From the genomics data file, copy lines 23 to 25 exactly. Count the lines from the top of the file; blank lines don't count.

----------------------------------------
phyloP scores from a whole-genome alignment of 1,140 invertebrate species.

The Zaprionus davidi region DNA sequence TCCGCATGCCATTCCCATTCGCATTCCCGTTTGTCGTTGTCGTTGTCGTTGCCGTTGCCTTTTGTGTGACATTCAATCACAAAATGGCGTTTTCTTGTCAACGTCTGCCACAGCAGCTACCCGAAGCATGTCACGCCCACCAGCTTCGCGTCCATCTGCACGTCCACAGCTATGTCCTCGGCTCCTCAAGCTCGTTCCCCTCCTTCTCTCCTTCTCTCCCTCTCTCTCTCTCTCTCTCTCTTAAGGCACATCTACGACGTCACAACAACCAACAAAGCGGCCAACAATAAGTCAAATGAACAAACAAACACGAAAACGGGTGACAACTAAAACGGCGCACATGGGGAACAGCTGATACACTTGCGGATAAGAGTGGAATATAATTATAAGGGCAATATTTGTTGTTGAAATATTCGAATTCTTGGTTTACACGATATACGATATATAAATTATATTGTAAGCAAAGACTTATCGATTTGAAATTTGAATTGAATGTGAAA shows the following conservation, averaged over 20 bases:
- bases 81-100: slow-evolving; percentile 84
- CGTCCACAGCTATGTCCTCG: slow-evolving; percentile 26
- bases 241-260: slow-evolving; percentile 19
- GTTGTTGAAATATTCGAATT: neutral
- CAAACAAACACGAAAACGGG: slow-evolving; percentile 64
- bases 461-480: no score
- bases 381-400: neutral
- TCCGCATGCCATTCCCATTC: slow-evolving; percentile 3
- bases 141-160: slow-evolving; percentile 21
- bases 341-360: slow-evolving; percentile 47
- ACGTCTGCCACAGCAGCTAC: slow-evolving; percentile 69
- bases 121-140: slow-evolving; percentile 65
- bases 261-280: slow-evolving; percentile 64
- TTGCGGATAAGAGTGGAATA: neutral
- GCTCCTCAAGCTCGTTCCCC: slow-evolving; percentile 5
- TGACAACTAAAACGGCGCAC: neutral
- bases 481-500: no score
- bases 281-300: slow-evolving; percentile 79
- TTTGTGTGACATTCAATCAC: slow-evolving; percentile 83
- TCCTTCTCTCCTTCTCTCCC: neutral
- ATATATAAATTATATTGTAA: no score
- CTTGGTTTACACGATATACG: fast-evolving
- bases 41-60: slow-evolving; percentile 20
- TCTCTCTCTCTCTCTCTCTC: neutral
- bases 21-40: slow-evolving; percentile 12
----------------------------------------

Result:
- ATATATAAATTATATTGTAA: no score
- CTTGGTTTACACGATATACG: fast-evolving
- bases 41-60: slow-evolving; percentile 20